Sunday, September 23, 2007

Don't Look Down!

The greenback has sunk to parity with the Canadian loonie, and hit its all-time low against the Euro. In part, this reflects the Fed's interest rate cuts, which made investing in dollars less attractive. But the dollar's slippage does raise a bigger worry - that we could be headed for a current account "reversal." The the flip side of the US trade deficit (5.2% of GDP last quarter) is a "capital inflow" - in exchange for the goods they send us in excess of the goods we send them, our trading partners receive financial assets. That is, the US economy has become heavily dependent on borrowing from abroad. If our foreign creditors anticipate further declines in the dollar, they have an incentive to sell their US financial assets now... which would cause the dollar to fall further, which gives more reasons to unload dollar-denominated assets before everyone else does....

Or, as Paul Krugman asks, "Is This the Wile E. Coyote Moment?" There is considerable academic debate on the "sustainability" of our current account deficit (I seriously doubt it). If there is a reversal, does it come gradually, or all at once in an emerging-market style crisis? The upside of a dollar rout would be that exporting and import-competing industries would gain a price advantage over their foreign rivals (though it takes a while for exchange rate changes to "pass through" to consumer prices). The downside for consumers would be higher prices for imported goods (which would show up as inflation in our price indexes, presenting the Fed with a dilemma). More importantly, if the inflow of foreign finance is curtailed, long-term real interest rates would rise significantly.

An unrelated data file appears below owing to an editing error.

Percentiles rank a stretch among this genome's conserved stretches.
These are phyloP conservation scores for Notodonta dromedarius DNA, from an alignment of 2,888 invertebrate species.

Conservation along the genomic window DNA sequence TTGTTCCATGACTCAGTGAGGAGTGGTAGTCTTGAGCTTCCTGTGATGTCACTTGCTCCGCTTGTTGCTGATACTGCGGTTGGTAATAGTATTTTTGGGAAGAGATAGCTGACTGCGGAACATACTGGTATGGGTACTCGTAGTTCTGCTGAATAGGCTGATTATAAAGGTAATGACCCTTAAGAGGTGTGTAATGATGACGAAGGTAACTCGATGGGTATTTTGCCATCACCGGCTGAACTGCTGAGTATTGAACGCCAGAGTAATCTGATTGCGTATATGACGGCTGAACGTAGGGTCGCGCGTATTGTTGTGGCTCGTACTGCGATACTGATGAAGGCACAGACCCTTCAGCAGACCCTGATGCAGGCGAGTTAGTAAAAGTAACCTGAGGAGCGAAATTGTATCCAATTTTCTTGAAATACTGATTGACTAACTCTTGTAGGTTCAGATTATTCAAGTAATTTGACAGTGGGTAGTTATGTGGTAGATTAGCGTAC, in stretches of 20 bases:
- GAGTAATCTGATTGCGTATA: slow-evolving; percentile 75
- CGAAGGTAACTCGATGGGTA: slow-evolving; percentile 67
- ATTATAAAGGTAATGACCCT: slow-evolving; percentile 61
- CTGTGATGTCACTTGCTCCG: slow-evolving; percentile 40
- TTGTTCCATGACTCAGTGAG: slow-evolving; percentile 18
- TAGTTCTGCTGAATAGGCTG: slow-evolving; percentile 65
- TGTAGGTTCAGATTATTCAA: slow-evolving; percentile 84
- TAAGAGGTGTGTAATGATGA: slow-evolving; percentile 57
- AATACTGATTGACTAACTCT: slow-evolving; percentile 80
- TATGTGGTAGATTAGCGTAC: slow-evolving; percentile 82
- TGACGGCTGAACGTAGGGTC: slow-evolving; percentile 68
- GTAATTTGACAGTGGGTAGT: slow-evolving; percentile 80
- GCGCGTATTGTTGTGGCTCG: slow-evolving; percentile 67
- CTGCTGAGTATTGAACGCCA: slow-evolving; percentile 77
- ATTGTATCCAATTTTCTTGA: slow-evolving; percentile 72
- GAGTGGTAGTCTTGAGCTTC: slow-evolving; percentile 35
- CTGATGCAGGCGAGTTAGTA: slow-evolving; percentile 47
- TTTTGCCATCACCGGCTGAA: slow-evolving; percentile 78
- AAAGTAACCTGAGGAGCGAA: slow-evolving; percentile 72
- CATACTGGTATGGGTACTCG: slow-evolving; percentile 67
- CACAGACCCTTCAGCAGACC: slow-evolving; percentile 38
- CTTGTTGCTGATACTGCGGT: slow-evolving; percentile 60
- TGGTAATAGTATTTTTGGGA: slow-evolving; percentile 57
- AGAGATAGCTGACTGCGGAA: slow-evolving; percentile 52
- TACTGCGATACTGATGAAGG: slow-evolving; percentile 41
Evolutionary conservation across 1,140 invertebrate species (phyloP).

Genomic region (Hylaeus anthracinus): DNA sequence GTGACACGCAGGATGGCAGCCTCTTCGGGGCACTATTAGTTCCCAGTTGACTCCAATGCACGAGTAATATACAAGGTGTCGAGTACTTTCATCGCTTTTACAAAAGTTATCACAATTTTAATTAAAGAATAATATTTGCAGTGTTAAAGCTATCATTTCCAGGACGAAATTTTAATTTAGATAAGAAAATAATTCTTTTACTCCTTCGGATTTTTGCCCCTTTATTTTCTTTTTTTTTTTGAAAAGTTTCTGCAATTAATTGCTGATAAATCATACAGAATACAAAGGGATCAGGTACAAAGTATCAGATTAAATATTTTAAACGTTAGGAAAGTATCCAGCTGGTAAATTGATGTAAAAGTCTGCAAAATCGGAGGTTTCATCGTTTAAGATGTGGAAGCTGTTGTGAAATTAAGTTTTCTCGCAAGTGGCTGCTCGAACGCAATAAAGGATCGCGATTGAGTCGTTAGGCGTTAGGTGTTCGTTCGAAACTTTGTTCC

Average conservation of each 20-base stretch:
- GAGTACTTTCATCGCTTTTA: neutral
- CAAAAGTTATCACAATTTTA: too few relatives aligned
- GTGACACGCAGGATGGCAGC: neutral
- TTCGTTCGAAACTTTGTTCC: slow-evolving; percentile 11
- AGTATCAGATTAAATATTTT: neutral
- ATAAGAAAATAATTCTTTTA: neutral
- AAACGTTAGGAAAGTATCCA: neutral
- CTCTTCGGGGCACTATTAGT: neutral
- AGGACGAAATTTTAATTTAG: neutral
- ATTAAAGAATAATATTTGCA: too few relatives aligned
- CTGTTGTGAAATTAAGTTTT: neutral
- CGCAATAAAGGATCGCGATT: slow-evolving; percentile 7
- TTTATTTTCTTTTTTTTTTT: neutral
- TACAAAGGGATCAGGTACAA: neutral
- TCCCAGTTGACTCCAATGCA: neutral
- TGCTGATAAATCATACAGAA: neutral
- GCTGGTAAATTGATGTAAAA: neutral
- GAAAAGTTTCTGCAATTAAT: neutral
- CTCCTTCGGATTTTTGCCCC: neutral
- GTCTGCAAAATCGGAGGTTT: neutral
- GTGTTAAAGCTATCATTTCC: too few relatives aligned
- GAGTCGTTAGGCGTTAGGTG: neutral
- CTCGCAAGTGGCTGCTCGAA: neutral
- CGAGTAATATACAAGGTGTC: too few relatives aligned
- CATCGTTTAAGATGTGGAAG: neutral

Recall that GDP is the sum of government purchases (G), consumption (C), investment (I) and net exports (NX). The fact that NX is a negative number allows C + I + G to add up to more than 100% of GDP. The decline in the dollar would help with NX (our exports become cheaper to foreigners and imports become more expensive). Higher interest rates would reduce C and I. If the current situation is unsustainable, some rebalancing is necessary over the long run, but if it happens quickly, it could be quite unpleasant....

Krugman's asking the right question... has our ACME capital inflow kit (undoubtedly made in China) allowed us to run off the edge of a cliff? Is it time to turn to the kids watching at home and hold up a sign that says "gulp!"? However, if I'm correct on the laws of cartoon physics, we won't fall unless we look down.

On a related note, Ben Bernanke revisited his "savings glut" hypothesis of the current account deficit in a recent speech. This deserves more attention, but I'm not sure I'll get to it (fortunately, Econbrowser's Menzie Chinn did).

NB: the "current account" and trade deficits are not exactly the same, but they are closely related. The current account includes the trade deficit and also net income on foreign assets, but the trade deficit accounts for most of it.

Update (9/25): Here's The Economist's take (they're not so worried), and an op-ed by Morgan Stanley's Stephen Roach (who is worried).

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